Promoters, artists discuss Syracuse’s music scene amid pandemic

Promoters, musicians talk future of local scene

At a time when most acts can't perform in-person shows, life for local musical artists is unpredictable.
Published: September 24, 2020
The Westcott Theater marquee on Sept. 23, 2020 during the coronavirus pandemic.

Like many other industries right now, the music business is feeling the deficits that come with a global pandemic. With concerts on-hold indefinitely, musicians and promoters alike are hitting major losses.

This is a global issue, but it impacts every musician from Madonna to the local bands in Central New York. Here in Syracuse, popular music venues like Funk N’ Waffles and the Westcott Theater have yet to welcome live musicians back to their stages. The Westcott has a few virtual events planned for October, but no set date for re-opening.

New York State regulations currently hold that public gatherings must be held outside and cannot have more than 50 people in attendance. This means that the Syracuse music scene is extremely limited, and the indoor venues have little to no options.

Owner and talent buyer at the Westcott Dan Mastronardi said the future is unclear for the Syracuse music scene, and the venue has experienced serious hardship.

“We did a Go Fund me that helped us for about a month and it’s been a struggle since May,” Mastronardi said.

When asked about the future of the Syracuse music scene, he did not have a concrete answer. 

“That is the question that I would like to know as well,” Mastronardi said. “[It’s] too hard to tell just yet.”

In addition to the Go Fund Me, the Westcott Theater is a part of the Save Our Stages campaign. Donations to the movement benefit the National Independent Venues Association as well as support efforts to keep smaller concert venues alive throughout the COVID-19 crisis.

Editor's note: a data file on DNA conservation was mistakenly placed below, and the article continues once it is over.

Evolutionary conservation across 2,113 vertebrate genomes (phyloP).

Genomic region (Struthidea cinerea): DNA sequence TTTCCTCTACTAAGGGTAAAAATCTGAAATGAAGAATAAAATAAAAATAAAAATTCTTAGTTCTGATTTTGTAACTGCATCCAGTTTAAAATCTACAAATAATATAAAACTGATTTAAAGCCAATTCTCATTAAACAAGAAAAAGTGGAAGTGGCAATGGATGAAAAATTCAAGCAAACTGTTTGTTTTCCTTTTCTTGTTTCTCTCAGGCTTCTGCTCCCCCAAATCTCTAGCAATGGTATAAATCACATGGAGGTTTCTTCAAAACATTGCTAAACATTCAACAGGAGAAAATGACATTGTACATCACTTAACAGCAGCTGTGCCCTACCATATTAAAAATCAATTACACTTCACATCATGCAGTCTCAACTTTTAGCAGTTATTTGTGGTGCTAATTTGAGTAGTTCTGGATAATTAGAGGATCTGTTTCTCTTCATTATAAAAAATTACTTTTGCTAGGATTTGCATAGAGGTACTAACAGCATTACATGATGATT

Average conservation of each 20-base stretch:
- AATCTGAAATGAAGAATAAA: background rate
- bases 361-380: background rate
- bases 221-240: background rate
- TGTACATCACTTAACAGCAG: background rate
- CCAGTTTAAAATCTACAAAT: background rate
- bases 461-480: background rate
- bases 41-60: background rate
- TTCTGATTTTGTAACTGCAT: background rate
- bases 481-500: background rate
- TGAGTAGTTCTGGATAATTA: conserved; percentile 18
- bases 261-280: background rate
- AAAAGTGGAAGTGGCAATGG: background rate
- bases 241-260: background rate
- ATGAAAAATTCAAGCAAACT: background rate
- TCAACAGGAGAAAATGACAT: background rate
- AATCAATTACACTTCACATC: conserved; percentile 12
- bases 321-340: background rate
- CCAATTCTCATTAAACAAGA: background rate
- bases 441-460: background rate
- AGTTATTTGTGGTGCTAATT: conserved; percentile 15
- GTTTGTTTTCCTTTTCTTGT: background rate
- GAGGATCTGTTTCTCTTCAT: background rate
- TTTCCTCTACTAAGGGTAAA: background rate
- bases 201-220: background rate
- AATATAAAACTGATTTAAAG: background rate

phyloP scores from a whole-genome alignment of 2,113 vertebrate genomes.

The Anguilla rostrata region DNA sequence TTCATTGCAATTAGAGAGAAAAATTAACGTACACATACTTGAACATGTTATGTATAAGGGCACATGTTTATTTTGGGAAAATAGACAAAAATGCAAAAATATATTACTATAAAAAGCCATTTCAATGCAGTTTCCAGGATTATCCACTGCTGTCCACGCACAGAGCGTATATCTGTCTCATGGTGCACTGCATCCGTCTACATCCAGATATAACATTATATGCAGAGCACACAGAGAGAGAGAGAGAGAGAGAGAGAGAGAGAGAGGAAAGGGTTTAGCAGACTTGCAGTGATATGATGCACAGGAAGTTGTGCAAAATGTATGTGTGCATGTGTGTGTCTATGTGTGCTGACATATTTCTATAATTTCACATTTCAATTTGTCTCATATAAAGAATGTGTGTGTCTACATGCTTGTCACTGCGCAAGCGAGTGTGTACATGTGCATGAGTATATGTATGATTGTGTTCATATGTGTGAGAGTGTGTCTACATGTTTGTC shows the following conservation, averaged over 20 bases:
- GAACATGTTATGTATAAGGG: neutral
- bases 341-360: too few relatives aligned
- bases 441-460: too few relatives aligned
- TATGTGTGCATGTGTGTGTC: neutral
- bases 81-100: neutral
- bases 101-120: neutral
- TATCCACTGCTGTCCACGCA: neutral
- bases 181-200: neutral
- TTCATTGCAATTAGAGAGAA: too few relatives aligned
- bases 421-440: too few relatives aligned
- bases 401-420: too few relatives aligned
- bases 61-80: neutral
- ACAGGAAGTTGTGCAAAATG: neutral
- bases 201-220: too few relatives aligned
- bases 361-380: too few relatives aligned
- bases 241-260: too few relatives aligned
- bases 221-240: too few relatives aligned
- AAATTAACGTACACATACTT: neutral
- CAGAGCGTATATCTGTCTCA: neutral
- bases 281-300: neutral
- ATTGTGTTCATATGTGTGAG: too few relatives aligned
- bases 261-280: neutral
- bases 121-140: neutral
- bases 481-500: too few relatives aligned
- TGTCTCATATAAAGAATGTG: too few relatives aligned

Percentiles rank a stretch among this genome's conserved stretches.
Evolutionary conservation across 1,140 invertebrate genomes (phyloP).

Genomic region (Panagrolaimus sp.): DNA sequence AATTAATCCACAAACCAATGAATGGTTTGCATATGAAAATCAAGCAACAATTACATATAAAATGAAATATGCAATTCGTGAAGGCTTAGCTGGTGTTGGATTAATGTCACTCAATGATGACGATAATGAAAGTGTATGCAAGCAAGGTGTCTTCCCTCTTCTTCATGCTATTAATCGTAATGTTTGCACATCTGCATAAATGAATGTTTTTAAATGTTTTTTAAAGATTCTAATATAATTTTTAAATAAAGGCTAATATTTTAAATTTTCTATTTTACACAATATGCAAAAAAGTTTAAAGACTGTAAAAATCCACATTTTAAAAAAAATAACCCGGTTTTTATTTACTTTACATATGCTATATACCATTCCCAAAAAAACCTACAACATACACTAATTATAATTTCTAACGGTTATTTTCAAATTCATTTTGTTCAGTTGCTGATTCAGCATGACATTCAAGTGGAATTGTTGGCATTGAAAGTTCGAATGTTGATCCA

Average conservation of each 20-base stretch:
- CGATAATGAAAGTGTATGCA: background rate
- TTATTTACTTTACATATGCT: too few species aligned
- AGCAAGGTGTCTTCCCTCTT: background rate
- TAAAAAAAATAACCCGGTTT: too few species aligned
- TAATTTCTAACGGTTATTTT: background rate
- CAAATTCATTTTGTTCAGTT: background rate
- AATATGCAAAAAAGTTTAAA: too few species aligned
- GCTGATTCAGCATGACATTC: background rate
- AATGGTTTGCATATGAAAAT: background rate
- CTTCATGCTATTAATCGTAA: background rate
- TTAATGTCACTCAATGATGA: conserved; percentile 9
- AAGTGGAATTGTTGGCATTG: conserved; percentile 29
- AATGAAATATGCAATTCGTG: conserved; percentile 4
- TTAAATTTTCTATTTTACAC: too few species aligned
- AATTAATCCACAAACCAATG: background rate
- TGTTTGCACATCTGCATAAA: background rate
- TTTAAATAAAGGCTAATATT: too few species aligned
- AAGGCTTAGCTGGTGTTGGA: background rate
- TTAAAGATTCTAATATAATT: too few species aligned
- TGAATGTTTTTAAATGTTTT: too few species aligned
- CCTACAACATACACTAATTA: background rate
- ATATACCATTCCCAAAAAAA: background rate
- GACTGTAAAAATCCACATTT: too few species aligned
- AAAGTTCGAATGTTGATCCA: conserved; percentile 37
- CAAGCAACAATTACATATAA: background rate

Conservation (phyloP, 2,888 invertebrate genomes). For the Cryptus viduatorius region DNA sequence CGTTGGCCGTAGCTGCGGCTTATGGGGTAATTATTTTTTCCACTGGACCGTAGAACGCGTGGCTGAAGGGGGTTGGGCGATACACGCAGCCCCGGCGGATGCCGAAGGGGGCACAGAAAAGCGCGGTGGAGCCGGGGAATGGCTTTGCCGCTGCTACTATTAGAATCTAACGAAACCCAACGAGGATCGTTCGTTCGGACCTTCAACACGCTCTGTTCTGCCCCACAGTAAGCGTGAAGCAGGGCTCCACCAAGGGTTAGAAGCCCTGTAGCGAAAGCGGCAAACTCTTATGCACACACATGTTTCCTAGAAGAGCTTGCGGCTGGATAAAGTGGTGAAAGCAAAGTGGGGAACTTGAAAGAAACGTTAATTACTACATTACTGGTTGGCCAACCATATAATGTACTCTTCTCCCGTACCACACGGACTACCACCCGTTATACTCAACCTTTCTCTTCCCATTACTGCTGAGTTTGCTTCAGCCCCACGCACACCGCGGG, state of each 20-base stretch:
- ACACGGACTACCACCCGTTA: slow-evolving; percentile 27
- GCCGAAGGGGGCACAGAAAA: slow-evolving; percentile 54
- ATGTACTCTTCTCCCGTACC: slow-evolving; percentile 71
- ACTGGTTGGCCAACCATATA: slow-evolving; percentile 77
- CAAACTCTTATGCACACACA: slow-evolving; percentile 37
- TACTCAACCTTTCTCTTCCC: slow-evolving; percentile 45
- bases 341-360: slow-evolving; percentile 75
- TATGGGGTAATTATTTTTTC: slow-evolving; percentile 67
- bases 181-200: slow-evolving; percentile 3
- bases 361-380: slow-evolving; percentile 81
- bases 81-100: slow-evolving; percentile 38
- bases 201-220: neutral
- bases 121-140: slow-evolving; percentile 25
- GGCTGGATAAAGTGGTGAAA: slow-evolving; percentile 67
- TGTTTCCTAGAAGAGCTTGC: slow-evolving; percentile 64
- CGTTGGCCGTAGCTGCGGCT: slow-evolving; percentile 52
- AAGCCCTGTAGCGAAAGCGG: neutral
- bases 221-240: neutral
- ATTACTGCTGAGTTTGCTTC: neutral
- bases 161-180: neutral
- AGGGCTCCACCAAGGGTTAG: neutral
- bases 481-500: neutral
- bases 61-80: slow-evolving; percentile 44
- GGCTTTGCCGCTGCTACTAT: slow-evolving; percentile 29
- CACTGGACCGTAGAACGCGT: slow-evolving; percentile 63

Though the local venues feel the negative impacts of COVID-19, musicians based in Syracuse are struggling as well. Syracuse native Dan Poorman is a bassist in the local band Trauma Cat. Poorman, an alum of the Goldring Arts Journalism program at Syracuse University’s Newhouse School, said the past six months have been a time for musicians in the Syracuse scene to regroup and focus on their art.

“I’ve had a bunch of conversations with my musician friends here, and everyone seems to be on the same page about one thing. Everyone has to actively make an effort through this,” Poorman said. “With the knowledge of everything that’s happening, we just need to take full advantage of that.”

Poorman and his bandmates in Trauma Cat have been using this time to write and record new music. The group is planning to release a full-length album within the next few months.

“We’re gonna see more musicians creating in their home studios and pushing lots of new content,” Poorman said. “But I also think we’re going to see [musicians] finding their footing as to how to market everything since all we have is the internet right now.”

Fellow local musician Cecil Nelson shared Poorman’s views. Also a Syracuse native and current SU Audio Arts graduate student, Nelson plays drums and has performed with multiple local bands and currently works with singer-songwriter Nate Glyn.

“It’s honestly been really tough,” Nelson said. “I am of the belief that the music industry has been one of the hardest hit by the pandemic, especially for performing artists. You just can’t do it.”

Despite the devastation COVID-19 has brought to musicians and the industry altogether, Nelson offered words of hope.

“I think the most important thing for musicians to remember right now is just to stay positive and do what you can,” Nelson said. “It’s a great time to write.”